Message in a Backpack™ Helping Your Child through Change
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In late spring, the NAEYC publications team began working on a series about supporting children and families through change. We gathered insights from individuals with various perspectives and roles in early childhood. Here, you will read excerpts of what some of them would share with families about supporting children during this period of rapid change. You can read more responses in “Supporting Teachers through Change” in the September 2020 issue of Young Children.
To all those families out there trying to keep it together and juggle work life and family life, remember this: it’s okay to feel overwhelmed. To get myself through these times, I created a quick and easy set of “3 Rs” to guide me: recognize, reframe, and recover.
Recognize your child’s feelings. Tantrums, sleep inconsistencies, and a constant need for attention may be behaviors stemming from adjusting to change. Take the time to recognize what’s happening so that you’re able to respond to and comfort your child.
Reframe the behavior in a more positive direction. Take your child out for a walk, or pause what you’re doing to build a structure out of cardboard boxes. Engage in a planting activity, or dance!
Recover. Self-care and giving yourself time to breathe are two basic actions you as the caregiver can do to be able to keep going. Stay positive and safe. And don’t forget: we are all in this together.
—Nagwa Elsamra, MSW, is an early childhood senior technical assistant specialist at Central Jersey Family Health Consortium.
In these times of so much disruption, interruption, sickness, and loss, all families—and families of color specifically— need reassurance that
- they have always made a way out of “no way,” when it seemed like the way forward was unclear;
- they have always taught their children based on personal and cultural knowledge because they knew that school knowledge would only allow them to survive and not thrive;
- they are brilliant, beautiful, brave, and part of what Dr. Martin Luther King Jr. described as the Beloved Community; and
- we educators see your humanity and your light in the dark, and we honor your cultural knowledge of raising and teaching your children to the best of your ability.
—Brian Wright, PhD, is an associate professor and program coordinator of early childhood education and coordinator of the middle school cohort of the African American Male Academy at the University of Memphis.
Change is never easy. But be proud—you are handling it! And with the reassurance of caring adults like you around them, young children (including yours) can adapt to new situations and continue to grow and learn.
Families contribute to young children’s learning by caring, listening, talking, and interacting with them in other ways. Providing children opportunities to explore new ways of talking about things will help them develop language. If your family speaks more than one language, interact with your child in the language you are most comfortable using or that is most important for maintaining communication among family members. You can expose your child to new interests, languages, and ways of using language; together, you will both be learning.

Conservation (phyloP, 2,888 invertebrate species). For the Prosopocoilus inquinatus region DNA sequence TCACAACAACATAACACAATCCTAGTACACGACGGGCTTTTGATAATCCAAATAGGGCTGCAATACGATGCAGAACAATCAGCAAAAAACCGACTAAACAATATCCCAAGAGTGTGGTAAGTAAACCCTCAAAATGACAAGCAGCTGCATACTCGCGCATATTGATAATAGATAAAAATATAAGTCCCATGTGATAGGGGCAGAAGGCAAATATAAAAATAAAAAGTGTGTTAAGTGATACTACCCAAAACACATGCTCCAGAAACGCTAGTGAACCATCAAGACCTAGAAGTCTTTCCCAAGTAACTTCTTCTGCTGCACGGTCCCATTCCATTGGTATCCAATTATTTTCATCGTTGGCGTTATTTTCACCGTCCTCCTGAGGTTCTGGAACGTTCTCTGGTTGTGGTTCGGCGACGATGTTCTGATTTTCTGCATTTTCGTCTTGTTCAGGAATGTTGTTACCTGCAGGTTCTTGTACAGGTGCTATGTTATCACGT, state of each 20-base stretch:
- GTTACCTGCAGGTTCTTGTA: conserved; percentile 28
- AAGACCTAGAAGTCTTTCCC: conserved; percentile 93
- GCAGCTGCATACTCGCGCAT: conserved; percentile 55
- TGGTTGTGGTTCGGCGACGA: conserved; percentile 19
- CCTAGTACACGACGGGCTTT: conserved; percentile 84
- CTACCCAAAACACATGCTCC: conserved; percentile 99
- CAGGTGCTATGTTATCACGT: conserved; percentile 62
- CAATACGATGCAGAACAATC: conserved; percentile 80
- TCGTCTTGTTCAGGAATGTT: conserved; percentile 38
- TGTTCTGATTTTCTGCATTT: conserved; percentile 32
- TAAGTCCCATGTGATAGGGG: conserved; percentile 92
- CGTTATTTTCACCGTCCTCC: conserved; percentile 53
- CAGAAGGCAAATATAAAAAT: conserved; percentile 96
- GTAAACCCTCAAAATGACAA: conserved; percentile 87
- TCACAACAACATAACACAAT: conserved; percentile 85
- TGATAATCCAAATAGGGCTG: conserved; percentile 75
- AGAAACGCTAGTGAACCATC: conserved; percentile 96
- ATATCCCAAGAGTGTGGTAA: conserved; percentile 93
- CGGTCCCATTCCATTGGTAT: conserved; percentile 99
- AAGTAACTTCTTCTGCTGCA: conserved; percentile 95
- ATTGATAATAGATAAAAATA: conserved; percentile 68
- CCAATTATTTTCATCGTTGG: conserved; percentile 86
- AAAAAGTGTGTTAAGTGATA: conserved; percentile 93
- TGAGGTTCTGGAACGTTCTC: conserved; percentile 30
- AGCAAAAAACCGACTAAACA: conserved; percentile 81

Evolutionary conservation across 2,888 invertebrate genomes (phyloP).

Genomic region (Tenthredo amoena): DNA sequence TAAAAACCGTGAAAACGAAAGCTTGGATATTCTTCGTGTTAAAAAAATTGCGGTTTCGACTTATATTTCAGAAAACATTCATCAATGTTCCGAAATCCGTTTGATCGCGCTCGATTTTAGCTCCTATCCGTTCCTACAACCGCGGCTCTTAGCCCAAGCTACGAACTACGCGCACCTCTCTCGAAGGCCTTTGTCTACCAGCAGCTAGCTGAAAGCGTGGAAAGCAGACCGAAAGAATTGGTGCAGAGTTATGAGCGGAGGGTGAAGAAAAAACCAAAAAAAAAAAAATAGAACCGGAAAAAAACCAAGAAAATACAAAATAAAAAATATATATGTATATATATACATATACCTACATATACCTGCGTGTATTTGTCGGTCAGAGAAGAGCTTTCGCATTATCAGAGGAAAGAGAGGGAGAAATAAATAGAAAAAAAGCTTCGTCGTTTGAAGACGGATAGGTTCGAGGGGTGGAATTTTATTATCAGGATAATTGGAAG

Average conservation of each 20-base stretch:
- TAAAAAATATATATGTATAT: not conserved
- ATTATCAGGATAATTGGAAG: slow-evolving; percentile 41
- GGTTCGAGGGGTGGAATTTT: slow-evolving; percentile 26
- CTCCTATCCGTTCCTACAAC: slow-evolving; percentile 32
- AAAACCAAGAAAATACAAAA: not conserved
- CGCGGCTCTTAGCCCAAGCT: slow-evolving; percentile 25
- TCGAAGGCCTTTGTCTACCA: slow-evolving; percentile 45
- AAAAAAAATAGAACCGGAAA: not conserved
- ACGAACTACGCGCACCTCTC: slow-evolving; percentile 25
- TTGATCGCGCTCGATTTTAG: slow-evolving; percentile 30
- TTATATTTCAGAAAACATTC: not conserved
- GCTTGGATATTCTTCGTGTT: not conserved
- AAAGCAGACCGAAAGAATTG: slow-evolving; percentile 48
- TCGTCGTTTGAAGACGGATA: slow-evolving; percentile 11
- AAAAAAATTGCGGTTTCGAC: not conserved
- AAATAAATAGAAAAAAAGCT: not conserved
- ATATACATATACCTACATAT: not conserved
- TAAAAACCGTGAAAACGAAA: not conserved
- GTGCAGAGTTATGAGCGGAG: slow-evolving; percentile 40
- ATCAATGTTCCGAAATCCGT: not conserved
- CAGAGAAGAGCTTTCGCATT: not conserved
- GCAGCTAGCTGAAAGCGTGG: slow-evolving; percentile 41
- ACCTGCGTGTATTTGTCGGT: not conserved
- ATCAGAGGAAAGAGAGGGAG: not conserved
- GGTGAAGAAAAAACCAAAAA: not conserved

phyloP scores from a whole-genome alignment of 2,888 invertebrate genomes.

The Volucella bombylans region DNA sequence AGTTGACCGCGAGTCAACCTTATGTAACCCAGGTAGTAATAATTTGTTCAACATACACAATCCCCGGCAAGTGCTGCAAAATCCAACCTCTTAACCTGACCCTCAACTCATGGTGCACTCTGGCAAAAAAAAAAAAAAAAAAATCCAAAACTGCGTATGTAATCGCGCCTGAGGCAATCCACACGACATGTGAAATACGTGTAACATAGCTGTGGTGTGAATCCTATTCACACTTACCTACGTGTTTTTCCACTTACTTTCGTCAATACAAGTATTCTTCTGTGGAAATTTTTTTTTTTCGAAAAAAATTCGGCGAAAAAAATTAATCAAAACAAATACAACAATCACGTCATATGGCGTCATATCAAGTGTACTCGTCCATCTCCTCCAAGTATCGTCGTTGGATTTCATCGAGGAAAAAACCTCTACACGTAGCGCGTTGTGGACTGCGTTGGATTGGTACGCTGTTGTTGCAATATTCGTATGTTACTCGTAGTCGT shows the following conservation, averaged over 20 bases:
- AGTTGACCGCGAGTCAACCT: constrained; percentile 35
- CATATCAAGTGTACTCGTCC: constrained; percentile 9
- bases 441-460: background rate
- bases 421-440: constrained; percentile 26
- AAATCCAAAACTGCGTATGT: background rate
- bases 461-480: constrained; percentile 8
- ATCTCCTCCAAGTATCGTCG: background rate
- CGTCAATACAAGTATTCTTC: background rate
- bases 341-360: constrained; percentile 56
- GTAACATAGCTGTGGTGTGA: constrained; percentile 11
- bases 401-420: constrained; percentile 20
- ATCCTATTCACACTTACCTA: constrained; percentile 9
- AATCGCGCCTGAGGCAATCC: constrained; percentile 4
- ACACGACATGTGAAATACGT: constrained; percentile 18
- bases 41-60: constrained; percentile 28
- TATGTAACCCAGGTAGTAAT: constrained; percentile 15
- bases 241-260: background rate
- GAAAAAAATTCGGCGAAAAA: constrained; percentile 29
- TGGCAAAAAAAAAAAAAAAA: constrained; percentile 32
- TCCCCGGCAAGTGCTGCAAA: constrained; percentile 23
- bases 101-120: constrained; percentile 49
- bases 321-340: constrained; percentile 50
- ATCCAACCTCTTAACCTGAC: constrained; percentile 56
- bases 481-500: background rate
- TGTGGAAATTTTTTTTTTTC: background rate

Language is a powerful tool for learning from and connecting with others. It may seem simple, but it’s so beneficial. What do you and your child want to talk about today?
—Lorena Mancilla, PhD, is director of WIDA Early Years, and Patricia Blanco, MEd, is a professional learning specialist at the University of Wisconsin–Madison.
Children thrive when their basic needs are met within a home environment that is sensitive, nurturing, and enriching. This is best done when parents and caregivers are not highly stressed, and all stress is not equal. Not being stressed or anxious is hard to do when many around you may be sick, you are sick or fear being sick, you have lost a loved one, you are unemployed or fear being unemployed, or you worry about having enough food or a place to live.
To support your child, lean into your social networks and communities. Social distancing should not mean we distance ourselves from our supports: we should find other ways to share our burdens. To support your child, you must rest, build your strength, and remember that you are not in this alone, even if it feels that way at times. Look around, as your support may be right next door or even above you.
—Iheoma U. Iruka, PhD, is the chief research innovation officer and director of the Center for Early Education Research and Evaluation at the HighScope Educational Research Foundation.
I would let families know that we early childhood educators are here for them and understand that this is an incredibly challenging and stressful time. I would encourage families to reach out to their child care provider if and when they can (while knowing that we understand if they can’t).
We have been using familiar ways and have found new ways to connect with families, including phone calls, emails and having video meetings. Through these different ways of communication, we have answered families’ questions and have shared tips for helping children through specific issues, including listening to what their child is saying, answering questions or addressing their child’s fears, letting their child make choices in the routine or schedule, and being calm when responding to challenging behavior.
—Holle Brambrick is director of the Lakewood Child Care Center in Lakewood, Ohio